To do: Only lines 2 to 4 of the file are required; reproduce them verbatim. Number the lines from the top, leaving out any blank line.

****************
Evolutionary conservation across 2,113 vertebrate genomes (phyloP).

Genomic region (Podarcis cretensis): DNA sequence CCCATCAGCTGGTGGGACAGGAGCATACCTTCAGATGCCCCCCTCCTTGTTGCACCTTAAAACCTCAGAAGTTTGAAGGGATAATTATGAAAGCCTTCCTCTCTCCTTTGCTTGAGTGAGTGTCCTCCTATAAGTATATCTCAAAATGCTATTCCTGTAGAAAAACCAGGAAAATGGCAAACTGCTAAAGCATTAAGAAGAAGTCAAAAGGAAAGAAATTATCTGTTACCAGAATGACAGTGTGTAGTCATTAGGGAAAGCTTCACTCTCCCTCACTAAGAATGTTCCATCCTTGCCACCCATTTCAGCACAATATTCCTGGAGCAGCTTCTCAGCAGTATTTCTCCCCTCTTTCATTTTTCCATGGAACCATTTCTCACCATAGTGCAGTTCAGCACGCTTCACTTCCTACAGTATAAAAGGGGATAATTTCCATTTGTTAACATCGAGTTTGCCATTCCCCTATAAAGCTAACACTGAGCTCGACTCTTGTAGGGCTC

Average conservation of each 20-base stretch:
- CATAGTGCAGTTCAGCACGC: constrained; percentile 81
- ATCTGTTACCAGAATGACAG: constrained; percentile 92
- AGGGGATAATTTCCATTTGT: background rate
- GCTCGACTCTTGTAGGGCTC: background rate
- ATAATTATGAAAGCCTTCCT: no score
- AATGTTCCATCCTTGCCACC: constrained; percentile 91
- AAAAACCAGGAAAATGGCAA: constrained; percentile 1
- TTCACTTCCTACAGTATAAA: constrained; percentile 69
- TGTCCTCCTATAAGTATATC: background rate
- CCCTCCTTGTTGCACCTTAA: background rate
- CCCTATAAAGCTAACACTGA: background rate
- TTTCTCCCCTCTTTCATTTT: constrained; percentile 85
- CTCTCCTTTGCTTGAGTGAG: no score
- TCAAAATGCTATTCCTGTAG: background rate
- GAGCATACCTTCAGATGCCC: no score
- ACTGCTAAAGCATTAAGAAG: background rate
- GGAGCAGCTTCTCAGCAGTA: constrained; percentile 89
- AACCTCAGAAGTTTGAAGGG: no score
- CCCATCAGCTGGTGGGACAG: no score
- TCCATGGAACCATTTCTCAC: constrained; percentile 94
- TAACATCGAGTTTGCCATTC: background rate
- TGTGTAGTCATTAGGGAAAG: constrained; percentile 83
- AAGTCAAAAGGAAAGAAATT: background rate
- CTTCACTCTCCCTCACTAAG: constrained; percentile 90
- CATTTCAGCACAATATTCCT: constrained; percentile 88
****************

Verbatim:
Genomic region (Podarcis cretensis): DNA sequence CCCATCAGCTGGTGGGACAGGAGCATACCTTCAGATGCCCCCCTCCTTGTTGCACCTTAAAACCTCAGAAGTTTGAAGGGATAATTATGAAAGCCTTCCTCTCTCCTTTGCTTGAGTGAGTGTCCTCCTATAAGTATATCTCAAAATGCTATTCCTGTAGAAAAACCAGGAAAATGGCAAACTGCTAAAGCATTAAGAAGAAGTCAAAAGGAAAGAAATTATCTGTTACCAGAATGACAGTGTGTAGTCATTAGGGAAAGCTTCACTCTCCCTCACTAAGAATGTTCCATCCTTGCCACCCATTTCAGCACAATATTCCTGGAGCAGCTTCTCAGCAGTATTTCTCCCCTCTTTCATTTTTCCATGGAACCATTTCTCACCATAGTGCAGTTCAGCACGCTTCACTTCCTACAGTATAAAAGGGGATAATTTCCATTTGTTAACATCGAGTTTGCCATTCCCCTATAAAGCTAACACTGAGCTCGACTCTTGTAGGGCTC

Average conservation of each 20-base stretch:
- CATAGTGCAGTTCAGCACGC: constrained; percentile 81